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Stemcells, Inc. Advances to Second Clinical Trial in Batten Disease


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The trial is designed to evaluate the safety and preliminary efficacy of the cells in patients with either infantile or late infantile NCL.  The trial will enroll six patients with less advanced stages of the disease than those who participated in the Company’s first NCL trial.  Like the first NCL trial, this second trial is being conducted at Oregon Health & Science University (OHSU) Doernbecher Children’s Hospital, a leading medical center with nationally recognized programs in pediatric neurology and neurosurgery.   

 “The initiation of this trial represents a key advancement in the evaluation of our human neural stem cells as a potential therapeutic product,” said Stephen Huhn, MD, FACS, FAAP, Vice President and Head of the CNS Program at StemCells, Inc.  “In this second trial, we will continue to assess safety, but will also look at certain measurements to evaluate the impact of these cells on disease progression.  The trial is designed to enroll patients with less neuronal degeneration, which we believe will enhance the prospect of detecting clinical benefit.  The data gathered from this trial will also help us begin to assess possible clinical endpoints for use in a pivotal clinical trial in NCL, and may provide important information about the potential for the use of these cells in other neurodegenerative disorders.”

The trial is being led by Nathan Selden, MD, PhD, FACS, FAAP, Campagna Professor of Pediatric Neurosurgery and head of the Division of Pediatric Neurological Surgery at OHSU Doernbecher Children’s Hospital and OHSU School of Medicine. Dr. Selden was co-principal investigator of the Company’s first NCL trial.

“We are pleased to work with StemCells in the pursuit of an effective therapy for this devastating disease,” stated Dr. Selden.  “The first study conducted here at OHSU Doernbecher Children's Hospital revealed a favorable safety profile for human neural stem cell transplantation directly into the brain.  This second trial is an important next step, and may allow us to see evidence of clinical efficacy from the transplanted cells.  We look forward to further evaluating the potential of these cells to truly help children facing a desperate illness.”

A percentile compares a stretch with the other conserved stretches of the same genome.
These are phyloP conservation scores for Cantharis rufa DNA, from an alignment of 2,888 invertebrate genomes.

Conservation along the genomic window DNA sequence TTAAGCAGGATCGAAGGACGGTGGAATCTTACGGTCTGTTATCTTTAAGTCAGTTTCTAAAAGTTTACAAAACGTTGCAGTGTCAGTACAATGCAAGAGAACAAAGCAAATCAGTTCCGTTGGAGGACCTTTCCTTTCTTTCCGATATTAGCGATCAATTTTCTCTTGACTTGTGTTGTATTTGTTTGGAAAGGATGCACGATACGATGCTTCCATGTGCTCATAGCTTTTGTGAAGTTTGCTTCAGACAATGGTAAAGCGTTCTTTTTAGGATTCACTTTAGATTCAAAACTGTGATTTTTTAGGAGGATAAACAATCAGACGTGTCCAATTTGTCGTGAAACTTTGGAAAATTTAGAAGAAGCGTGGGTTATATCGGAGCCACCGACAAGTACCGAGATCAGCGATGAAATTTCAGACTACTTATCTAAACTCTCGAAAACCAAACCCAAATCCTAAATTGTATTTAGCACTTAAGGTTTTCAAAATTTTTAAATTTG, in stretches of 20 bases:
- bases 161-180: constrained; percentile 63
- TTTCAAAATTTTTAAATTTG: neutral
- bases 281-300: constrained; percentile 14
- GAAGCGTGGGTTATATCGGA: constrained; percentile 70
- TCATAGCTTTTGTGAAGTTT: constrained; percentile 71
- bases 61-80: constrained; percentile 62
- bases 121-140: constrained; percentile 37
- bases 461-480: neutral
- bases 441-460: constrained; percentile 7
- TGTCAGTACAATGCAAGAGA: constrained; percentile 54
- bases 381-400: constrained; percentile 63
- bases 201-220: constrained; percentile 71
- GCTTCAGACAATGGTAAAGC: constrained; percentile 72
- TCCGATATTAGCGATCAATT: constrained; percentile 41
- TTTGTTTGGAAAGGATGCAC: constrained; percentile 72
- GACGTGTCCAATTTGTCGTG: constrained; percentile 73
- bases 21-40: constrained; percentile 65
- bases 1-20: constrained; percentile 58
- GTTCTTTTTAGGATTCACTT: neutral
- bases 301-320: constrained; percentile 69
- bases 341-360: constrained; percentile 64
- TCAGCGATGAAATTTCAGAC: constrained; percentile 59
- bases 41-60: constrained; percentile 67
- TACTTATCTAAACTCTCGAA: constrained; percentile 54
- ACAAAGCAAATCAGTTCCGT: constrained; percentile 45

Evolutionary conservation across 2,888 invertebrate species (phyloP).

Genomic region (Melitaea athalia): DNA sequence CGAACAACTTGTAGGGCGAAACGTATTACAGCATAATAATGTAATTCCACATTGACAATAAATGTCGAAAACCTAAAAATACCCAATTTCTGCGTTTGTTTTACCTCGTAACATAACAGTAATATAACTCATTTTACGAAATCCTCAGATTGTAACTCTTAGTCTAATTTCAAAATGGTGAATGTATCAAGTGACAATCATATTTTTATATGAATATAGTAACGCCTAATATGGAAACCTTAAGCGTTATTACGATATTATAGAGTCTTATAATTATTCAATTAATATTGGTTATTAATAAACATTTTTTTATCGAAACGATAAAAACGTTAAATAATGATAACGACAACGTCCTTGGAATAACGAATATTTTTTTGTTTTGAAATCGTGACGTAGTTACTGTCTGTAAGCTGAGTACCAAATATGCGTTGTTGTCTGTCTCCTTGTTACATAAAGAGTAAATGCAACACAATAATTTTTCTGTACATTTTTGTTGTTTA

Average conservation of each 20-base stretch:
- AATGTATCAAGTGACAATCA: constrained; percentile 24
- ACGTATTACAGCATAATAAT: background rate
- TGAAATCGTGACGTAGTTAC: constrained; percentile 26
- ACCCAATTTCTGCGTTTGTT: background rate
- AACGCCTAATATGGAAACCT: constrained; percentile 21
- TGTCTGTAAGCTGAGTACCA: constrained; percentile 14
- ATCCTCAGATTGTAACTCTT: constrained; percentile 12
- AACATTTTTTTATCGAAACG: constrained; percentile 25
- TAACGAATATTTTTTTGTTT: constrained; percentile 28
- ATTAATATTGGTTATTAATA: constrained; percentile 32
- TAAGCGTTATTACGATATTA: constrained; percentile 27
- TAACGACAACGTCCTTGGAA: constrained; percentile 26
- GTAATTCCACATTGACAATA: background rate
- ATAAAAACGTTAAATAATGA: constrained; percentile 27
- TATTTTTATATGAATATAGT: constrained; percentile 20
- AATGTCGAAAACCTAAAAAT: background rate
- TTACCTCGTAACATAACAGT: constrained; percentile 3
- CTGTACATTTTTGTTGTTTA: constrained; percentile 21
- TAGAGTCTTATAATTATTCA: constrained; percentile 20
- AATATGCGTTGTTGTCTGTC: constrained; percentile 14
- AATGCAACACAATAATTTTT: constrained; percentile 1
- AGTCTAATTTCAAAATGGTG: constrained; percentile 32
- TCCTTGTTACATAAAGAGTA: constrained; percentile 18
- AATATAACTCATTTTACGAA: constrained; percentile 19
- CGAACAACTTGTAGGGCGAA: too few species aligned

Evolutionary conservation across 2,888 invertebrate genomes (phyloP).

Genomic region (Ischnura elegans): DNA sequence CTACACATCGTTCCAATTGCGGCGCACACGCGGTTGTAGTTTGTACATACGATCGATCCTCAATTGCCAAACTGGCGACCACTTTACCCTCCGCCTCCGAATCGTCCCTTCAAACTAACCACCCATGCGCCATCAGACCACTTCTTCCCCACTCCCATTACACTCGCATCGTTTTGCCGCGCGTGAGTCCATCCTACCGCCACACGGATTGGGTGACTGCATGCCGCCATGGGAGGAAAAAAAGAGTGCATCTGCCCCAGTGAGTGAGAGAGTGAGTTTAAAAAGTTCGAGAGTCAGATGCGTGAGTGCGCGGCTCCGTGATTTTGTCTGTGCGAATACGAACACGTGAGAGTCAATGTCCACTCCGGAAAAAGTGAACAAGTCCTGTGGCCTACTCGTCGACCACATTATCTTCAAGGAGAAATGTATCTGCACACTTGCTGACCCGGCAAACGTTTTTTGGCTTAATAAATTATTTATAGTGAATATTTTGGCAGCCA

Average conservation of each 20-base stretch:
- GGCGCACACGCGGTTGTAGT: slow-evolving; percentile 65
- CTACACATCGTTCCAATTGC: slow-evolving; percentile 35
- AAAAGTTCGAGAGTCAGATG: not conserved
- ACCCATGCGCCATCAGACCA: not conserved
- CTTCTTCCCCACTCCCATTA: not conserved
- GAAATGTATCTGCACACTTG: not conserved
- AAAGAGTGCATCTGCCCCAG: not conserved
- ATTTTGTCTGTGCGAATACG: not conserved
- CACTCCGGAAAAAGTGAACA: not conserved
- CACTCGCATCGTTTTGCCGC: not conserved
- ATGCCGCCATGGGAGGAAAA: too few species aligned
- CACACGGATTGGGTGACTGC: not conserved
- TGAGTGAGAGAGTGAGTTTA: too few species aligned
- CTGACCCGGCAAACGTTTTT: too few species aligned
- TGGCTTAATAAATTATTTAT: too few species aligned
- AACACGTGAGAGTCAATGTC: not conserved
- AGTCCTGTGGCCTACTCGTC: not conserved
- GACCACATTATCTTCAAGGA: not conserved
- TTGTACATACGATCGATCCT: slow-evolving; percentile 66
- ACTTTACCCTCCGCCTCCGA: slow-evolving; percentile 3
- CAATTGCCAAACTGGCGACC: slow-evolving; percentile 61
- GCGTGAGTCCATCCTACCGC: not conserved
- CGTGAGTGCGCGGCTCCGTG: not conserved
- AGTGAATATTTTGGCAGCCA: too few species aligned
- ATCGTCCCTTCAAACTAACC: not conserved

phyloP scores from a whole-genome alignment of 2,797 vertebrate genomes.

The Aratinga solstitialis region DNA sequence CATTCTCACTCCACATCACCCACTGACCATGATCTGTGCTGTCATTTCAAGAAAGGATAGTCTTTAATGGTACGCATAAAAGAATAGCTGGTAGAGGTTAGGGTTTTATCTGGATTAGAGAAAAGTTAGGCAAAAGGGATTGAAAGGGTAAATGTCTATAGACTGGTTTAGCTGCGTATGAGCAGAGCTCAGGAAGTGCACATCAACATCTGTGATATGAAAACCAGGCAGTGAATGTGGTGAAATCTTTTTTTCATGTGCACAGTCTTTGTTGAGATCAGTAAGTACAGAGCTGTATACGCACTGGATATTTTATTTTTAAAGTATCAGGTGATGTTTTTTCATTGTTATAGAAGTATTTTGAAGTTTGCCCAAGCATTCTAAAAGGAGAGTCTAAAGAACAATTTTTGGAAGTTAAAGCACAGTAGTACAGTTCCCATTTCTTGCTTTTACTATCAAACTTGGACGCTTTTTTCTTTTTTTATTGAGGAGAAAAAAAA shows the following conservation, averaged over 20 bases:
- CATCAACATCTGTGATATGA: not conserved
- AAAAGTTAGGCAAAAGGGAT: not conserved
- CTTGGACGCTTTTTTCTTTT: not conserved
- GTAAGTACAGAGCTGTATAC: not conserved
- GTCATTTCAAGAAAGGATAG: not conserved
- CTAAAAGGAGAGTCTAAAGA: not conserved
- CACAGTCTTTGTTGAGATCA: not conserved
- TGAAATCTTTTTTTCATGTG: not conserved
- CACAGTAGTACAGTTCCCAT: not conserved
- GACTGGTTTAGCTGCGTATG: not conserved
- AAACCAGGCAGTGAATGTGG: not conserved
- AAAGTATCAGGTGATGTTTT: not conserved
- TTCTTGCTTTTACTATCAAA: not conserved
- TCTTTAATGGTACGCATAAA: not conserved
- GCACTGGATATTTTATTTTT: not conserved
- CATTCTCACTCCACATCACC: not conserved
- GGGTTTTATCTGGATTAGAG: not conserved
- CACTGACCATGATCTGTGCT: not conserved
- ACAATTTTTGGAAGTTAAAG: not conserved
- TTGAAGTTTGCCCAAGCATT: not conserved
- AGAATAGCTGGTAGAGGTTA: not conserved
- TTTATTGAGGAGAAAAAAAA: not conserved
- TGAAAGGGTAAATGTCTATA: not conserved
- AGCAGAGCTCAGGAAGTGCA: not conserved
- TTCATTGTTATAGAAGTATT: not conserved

About the Phase Ib NCL Trial

The Phase Ib trial is designed to further assess the safety and preliminary efficacy of HuCNS-SC cells as a potential treatment for NCL.  All patients will be transplanted with HuCNS-SC cells via a neurosurgical procedure, and will be immunosuppressed for nine months.  Following transplantation, the patients will be evaluated regularly over a 12-month period in order to monitor and evaluate the safety and tolerability of the HuCNS-SC cells, the surgery, and the immunosuppression.  In addition, MRI evaluations will focus on potential measures of effect from the donor cells, including assessing and tracking cerebral volume and unique neuronal metabolites, both of which are negatively impacted by disease progression. As the Company intends to follow the effects of this therapy long-term, a separate four-year observational study will be initiated at the conclusion of this trial.  For information on patient enrollment, interested parties may call (503) 418-4495.  Additional information about this clinical trial can also be found at www.stemcellsinc.com and www.clinicaltrials.gov.
 
About Neuronal Ceroid Lipofuscinosis (Batten Disease)

Neuronal ceroid lipofuscinosis (NCL) is a fatal lysosomal disorder that afflicts infants and young children. The disorder, often referred to as Batten disease, is caused by genetic mutations, and children who inherit the defective gene are unable to produce enough of an enzyme that processes cellular waste substances that accumulate in a part of cells known as the lysosome. Without the enzyme, the cellular waste builds up, and eventually the cells cannot function and die. Children with NCL appear healthy when born, but as their brain cells die, they begin to suffer seizures and progressively lose motor skills, sight and mental capacity. Eventually, they become blind, bedridden and unable to communicate or function independently. There currently is no effective treatment for the disease. The infantile and late infantile forms of NCL are caused by different genetic mutations. As the names imply, the two forms begin to afflict patients at different stages of infancy, but both have similar disease progression and outcomes.

StemCells has shown in preclinical studies that its HuCNS-SC cells produce the enzyme missing in NCL and protect neurological function.  The Company’s clinical development strategy in NCL may also provide important information on the applicability of HuCNS-SC cells for other lysosomal storage disorders that affect the central nervous system, as well as for a broad range of other neurological diseases.

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